6th DMZ Docs(2014)
I AM DOCU
As a producer of documentary films, I have naturally come in contact – both direct and indirect – with the realities of Korea’s labor market. Outraged by the unfair treatment of temporary employees – unstable work conditions, discrimination of wages, and subcontracting system – I have shouted the slogan “Stop illegal dispatching. Provide permanent employment!” I Need You directed by KIM Su-mok has made me realize that I have so far only considered their issues on a superficial level, and that my cries borne out of a sense of righteousness are empty. By recording the long-term struggle of temporary employees of GM Daewoo, the film gives me some specific reasons why we should stand on their side. The film focuses mainly on the establishment of temporary workers’ union and their fight for reinstatement. We witness how these previously submissive workers become conscious of their status as laborers and stand on the forefront of the battle to claim their rights. What is also apparent is the tyranny and violence of permanent workers who, even though they all do the same work on the same line, brand their co-workers with the word “temporary” in scarlet letters and discriminate against them. Furthermore, GM Daewoo puts forward an absurd argument that their contracts are “legal”. Through the camera that closely follows the longterm struggle of the temporary workers, we experience their anguished life. They are frequently dismissed and then reinstated only after putting up a fight. Even when they are finally allowed to get back to work, they are ostracized and treated inhumanly. Instead of high-flown ideas, the film conveys what could be found near us in everyday life. Because of this, we realize that the issues discussed in the film are related to daily events around us. What the film shows are not just some faraway problems. The union members for a long time risk their lives to continue their high altitude demonstrations. Although they are the principal agents of the struggle, they are not recognized as such because they are temporary employees. We learn a lot from the way they agonize over the company’s deceptive reinstatement regulations based on the subcontracting system. The film helps us reach a new understanding of social irregularities. The warm yet subjective gaze of the camera reflects the way the director gives them his support and yet refrains from making rash judgments. As a viewer, I could feel the air and the energy of their life as if they are my own. Furthermore, I have come to make a promise of solidarity for these workers living not far from me. “Stop illegal dispatching. Provide permanent employment!” It is time we took some action together for all our sake, and I Need You proves the reason why. It is a must-see film. I highly recommend it. (MUN Jeong-hyun)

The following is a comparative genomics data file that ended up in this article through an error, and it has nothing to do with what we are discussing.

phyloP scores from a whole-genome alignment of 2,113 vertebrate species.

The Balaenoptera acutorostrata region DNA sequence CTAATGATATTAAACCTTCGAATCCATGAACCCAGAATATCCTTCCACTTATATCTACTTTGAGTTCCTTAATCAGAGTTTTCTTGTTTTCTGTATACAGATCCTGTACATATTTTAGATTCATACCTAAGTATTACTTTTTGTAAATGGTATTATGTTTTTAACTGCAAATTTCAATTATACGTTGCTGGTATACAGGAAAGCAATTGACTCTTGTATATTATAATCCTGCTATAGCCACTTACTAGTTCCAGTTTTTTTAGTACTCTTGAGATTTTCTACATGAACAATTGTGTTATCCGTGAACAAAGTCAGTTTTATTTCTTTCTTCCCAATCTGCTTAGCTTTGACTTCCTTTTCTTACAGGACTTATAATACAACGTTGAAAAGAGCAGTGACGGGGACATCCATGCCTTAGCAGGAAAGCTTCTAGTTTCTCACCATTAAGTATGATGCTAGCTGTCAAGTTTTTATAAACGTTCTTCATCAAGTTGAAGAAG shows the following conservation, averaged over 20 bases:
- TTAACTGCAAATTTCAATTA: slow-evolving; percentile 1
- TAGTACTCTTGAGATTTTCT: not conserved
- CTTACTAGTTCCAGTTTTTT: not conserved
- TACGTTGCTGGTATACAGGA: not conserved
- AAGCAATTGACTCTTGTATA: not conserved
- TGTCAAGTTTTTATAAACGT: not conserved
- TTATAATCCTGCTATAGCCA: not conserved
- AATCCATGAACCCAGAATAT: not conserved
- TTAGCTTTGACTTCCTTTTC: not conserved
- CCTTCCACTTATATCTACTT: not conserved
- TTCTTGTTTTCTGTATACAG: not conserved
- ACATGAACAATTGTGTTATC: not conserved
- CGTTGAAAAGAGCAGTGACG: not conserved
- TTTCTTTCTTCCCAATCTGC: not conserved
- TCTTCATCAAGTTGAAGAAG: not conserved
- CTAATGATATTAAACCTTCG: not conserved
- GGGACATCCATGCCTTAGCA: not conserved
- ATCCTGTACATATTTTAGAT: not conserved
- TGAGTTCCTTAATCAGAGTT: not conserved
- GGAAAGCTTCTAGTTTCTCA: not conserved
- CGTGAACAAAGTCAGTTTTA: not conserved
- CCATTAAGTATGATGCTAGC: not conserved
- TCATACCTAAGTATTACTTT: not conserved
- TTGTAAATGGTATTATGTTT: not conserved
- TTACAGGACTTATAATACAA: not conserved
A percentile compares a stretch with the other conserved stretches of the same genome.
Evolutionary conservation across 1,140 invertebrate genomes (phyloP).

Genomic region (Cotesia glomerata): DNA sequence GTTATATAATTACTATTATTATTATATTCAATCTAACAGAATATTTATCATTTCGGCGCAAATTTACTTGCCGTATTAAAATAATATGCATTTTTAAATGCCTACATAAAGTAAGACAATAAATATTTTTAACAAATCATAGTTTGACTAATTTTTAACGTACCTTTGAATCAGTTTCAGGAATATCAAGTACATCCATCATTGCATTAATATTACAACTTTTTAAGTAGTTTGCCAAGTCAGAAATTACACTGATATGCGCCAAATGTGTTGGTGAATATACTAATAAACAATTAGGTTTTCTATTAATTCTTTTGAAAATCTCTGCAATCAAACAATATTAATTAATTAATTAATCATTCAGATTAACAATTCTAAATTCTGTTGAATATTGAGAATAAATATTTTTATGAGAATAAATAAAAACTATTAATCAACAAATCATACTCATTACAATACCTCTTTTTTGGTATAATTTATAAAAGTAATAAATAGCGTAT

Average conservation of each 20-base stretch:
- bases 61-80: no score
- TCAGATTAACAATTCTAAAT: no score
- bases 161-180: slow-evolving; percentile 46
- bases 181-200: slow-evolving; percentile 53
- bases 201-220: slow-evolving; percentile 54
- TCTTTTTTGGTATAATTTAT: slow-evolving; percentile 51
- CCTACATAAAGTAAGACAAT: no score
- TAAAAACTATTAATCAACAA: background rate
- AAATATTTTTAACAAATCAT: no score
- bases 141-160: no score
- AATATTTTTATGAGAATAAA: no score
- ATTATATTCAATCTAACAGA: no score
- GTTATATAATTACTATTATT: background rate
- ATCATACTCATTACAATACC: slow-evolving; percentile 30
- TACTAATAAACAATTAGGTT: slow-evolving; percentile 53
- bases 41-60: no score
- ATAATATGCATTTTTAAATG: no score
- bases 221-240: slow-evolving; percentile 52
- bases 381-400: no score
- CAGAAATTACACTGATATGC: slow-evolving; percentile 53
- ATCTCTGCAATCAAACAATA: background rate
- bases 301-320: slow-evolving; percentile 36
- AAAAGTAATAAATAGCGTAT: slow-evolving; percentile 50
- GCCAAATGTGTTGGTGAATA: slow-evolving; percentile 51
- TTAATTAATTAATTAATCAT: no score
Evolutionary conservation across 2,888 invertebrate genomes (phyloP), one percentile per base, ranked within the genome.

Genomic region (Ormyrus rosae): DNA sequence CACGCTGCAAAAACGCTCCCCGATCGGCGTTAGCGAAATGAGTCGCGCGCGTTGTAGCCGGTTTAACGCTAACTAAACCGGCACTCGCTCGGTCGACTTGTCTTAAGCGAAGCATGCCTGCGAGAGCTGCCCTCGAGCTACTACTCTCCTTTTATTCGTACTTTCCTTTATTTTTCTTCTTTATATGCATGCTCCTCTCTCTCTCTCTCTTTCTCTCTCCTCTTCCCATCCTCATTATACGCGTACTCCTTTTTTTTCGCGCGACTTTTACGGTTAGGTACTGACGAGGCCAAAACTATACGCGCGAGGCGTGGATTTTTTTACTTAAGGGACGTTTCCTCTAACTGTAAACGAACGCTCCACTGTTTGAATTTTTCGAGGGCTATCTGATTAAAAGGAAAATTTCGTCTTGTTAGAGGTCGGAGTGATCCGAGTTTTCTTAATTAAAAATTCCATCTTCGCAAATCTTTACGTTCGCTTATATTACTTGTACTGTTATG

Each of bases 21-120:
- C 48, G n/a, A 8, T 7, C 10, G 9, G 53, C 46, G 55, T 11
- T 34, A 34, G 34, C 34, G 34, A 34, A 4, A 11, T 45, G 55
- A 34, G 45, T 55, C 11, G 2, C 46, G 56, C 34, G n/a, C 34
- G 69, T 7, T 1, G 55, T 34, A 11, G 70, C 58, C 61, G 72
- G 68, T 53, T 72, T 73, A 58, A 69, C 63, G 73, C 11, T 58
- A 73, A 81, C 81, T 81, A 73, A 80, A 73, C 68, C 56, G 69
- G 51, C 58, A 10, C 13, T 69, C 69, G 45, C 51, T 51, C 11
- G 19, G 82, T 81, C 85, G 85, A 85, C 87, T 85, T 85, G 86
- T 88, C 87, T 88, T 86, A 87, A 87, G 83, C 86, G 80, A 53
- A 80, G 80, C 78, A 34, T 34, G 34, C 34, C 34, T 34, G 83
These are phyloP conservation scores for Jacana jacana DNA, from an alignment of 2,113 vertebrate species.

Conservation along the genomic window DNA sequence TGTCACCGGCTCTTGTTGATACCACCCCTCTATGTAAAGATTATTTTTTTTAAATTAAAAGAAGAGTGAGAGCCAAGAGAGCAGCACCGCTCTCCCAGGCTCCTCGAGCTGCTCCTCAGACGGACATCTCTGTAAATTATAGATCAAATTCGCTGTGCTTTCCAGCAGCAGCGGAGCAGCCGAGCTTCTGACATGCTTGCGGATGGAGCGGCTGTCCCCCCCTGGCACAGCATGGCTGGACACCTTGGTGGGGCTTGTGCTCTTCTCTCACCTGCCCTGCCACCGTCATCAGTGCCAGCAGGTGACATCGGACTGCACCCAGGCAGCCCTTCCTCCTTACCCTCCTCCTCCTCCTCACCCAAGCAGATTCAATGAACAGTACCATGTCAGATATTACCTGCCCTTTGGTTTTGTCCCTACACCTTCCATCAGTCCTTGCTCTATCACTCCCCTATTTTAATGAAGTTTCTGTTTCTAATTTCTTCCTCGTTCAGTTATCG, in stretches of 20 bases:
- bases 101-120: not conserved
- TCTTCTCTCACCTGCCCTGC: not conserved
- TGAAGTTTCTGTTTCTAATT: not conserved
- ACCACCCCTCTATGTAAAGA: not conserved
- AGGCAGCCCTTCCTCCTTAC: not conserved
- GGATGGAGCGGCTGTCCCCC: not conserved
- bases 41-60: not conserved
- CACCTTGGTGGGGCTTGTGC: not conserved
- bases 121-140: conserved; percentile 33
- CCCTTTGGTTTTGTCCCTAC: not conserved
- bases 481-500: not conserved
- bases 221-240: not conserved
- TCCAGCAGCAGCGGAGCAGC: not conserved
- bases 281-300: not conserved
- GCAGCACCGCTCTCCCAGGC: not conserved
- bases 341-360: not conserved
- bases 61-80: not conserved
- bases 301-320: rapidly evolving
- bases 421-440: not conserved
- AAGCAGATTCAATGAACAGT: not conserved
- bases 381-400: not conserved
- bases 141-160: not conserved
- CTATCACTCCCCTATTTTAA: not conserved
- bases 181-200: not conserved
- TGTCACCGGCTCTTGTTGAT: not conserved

I Need You (2014) When public went out to street to be an candlelight, there were more demands than only one that resignation of one-year left president. While candles were burning for six months, it destroyed and won over President Park. They are on the path to create the new democracy with a memory of precious victory in their respective places. By recoding new history which is made by citizens own power, and looking deeply each one of candle’s heart, we prepared three films within hope to spread more candles into daily life in order to open more democratic squares.
Contact KIM Su-mok